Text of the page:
To assist in the effort of addressing racial/ethnic disparities in healthcare, many federal agencies have advised and at times required providers to collect racial/ethnic information of individuals. Yet, many continue to fail at reporting these demographics completely or accurately, which are vital to understanding how certain groups deviate in overall health trends and accessibility. For instance, missing race/ethnicity data in Veterans ranged from 0% to 48% in certain communities. Meanwhile, 75% of respondents who identify as Hispanic/Latino classify their race as other when asked, a collaborative study at the National Human Genome Research Institute found.


The lack of data to track which populations are, or are not rather, seeking care has aided in placing a toll against methods to make healthcare more equitable to individuals. The statistics that have been collected, however, have demonstrated that people of color, low-income individuals, and those who identify as LGBT continue to be affected by financial and mental health barriers exacerbated by the present pandemic.


The diminishing number of individuals within these demographics that seek care speak to one issue: the lack of workforce diversity within the medical profession. One effort in addressing the diverse healthcare needs within the U.S is training and tasking healthcare professionals within those same demographics. Many medical schools, hospitals, and clinics alike faced the difficulty of treating patients they did not relate to or sympathize with completely, thus adding an additional barrier.


With the recent Biden administration, the president issued a series of executive orders and actions focused on advancing health equity. In March of 2021, the NIH launched the UNITE Initiative to address structural racial inequality along with the CDC’s declaration of racism as a serious threat to the public’s health.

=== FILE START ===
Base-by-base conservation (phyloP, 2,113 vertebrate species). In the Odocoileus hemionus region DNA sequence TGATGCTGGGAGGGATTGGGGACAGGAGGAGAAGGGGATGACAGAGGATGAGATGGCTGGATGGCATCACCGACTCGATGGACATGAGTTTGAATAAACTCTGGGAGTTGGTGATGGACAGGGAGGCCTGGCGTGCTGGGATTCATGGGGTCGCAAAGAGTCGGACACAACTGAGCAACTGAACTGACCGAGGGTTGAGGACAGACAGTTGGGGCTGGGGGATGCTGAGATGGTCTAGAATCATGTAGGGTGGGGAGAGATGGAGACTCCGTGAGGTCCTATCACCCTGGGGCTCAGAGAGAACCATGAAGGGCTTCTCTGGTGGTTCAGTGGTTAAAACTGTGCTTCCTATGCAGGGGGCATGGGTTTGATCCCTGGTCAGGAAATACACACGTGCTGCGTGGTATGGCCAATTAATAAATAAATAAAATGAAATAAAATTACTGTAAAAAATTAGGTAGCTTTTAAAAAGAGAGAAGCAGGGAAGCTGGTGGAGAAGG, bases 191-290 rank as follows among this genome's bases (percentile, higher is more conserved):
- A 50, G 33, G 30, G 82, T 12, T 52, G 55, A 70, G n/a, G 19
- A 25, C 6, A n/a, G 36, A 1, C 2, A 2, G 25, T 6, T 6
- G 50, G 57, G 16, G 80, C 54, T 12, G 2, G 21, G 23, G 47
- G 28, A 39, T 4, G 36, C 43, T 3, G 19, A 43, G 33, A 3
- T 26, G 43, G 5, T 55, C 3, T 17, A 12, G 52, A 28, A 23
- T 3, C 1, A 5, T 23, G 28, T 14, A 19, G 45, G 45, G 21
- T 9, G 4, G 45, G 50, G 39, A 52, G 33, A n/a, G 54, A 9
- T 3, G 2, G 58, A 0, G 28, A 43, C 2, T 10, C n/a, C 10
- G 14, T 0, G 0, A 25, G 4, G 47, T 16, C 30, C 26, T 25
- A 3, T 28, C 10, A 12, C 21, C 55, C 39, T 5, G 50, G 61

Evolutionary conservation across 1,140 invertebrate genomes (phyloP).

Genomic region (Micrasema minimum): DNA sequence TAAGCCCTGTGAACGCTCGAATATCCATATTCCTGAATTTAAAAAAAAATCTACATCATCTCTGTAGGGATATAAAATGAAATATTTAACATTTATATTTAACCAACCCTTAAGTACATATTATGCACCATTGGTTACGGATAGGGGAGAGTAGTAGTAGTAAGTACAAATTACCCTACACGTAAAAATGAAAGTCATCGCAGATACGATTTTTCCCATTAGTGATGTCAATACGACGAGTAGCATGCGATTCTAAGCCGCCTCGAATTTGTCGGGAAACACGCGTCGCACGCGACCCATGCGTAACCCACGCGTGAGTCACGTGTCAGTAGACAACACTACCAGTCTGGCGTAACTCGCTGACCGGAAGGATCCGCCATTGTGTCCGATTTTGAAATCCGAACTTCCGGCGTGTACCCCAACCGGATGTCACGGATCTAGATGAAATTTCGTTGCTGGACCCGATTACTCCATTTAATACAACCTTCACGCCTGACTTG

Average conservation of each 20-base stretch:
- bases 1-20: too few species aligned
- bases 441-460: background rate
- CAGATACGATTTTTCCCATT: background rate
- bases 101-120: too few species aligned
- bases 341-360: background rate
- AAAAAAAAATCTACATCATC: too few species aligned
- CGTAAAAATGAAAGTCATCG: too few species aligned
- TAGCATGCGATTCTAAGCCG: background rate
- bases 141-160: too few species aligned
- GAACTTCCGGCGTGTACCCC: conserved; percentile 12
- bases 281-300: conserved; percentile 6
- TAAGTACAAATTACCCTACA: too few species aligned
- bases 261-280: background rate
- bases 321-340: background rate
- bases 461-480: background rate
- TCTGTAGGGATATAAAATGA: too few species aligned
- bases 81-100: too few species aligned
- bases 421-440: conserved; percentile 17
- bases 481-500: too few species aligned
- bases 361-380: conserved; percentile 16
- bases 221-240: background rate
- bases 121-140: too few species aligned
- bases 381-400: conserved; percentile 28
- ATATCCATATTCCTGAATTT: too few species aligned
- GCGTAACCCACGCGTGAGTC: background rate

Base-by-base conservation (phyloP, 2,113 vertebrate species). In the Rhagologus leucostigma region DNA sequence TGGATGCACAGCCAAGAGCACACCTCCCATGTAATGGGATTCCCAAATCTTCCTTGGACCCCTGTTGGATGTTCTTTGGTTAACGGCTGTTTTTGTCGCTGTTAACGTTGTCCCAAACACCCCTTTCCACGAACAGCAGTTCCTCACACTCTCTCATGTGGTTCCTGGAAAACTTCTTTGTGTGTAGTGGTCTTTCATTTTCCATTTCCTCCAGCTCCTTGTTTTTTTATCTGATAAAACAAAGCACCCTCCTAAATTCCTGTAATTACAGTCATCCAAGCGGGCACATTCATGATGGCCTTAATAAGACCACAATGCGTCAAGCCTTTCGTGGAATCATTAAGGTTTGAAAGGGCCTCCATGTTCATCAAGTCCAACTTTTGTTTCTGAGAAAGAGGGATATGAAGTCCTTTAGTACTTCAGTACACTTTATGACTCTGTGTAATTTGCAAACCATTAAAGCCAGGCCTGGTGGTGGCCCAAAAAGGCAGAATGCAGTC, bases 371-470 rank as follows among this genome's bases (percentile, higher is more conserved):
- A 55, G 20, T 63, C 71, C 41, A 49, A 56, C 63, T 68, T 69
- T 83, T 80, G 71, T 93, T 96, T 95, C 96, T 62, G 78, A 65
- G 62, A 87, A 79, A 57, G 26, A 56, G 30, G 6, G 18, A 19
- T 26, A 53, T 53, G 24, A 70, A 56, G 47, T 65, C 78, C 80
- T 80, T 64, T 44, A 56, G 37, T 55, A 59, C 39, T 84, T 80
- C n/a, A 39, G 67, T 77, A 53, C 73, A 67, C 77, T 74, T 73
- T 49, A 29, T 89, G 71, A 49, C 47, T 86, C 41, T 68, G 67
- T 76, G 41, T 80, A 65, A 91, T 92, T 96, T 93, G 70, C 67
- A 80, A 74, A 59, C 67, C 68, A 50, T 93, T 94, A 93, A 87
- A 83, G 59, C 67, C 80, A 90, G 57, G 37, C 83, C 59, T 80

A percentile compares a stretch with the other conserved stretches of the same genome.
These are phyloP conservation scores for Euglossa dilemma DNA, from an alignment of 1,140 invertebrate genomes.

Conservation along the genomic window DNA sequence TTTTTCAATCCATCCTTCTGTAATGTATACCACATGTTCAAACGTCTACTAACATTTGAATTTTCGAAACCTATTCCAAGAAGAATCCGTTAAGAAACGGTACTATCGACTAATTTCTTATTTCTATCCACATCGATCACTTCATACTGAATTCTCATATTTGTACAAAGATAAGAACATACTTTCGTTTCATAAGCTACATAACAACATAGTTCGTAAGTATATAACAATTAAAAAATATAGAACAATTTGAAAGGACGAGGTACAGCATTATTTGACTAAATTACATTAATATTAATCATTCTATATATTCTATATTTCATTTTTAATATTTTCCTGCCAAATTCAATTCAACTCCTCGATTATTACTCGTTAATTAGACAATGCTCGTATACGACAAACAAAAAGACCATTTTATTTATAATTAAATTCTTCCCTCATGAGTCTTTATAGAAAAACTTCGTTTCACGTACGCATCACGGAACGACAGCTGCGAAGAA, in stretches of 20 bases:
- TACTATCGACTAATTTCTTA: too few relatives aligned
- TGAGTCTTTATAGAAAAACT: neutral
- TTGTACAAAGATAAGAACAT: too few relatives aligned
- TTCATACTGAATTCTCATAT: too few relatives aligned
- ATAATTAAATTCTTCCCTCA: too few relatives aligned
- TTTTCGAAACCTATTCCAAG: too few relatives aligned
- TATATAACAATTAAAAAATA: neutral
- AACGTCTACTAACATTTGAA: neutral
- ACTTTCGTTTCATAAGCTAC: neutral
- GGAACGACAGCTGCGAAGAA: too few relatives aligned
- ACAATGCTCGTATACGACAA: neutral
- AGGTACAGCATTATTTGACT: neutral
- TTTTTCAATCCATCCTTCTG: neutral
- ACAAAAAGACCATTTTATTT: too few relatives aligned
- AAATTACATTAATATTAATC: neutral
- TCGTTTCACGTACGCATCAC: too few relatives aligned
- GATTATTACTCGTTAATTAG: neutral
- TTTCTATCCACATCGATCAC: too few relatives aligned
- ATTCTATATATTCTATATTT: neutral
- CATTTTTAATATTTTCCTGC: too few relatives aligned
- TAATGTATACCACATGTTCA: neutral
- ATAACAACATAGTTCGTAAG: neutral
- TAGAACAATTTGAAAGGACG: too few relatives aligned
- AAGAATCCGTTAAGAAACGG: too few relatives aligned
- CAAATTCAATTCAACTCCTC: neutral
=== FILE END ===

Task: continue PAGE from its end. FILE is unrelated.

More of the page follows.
Addressing these issues with policies is important to improve the underlying social and economic inequities that heighten healthcare inequities. But a broader range of initiatives from within and beyond the healthcare system are crucial in advancing equity. Increasing the availability of data, establishing incentives, accountability for equity, and recognizing discrimination are all instrumental. In addition, communicating to the demographics that are victims is influential; they must understand a key idea: before I am my sex, my gender, my class status, my race, my sexual identity, or citizenship status, I am human. And I deserve the right to my well-being.

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Hugo Amador is an undergraduate student at Cornell University currently studying cellular & molecular biology, journalism, and Latin American studies. He is the recipient of prestigious and competitive academic fellowships, such as the Cornell Commitment Fellowship, and is the founder of Hugo’s Movement, a not-for-profit that advocates for the access to equitable healthcare, education, and liberty of victims of war and gang violence, primarily immigrant children and adolescents.

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Do I Really Need to Step on the Scale at the Doctor's Office?

by Julianna Strano

For most patients a visit to the doctor’s office includes having to step on the scale. When we are on the scale, our weight is most often said out loud and saved in file. This step at the doctor’s office is one that causes many patients to feel anxious and sometimes embarrassed and many patients question it’s importance.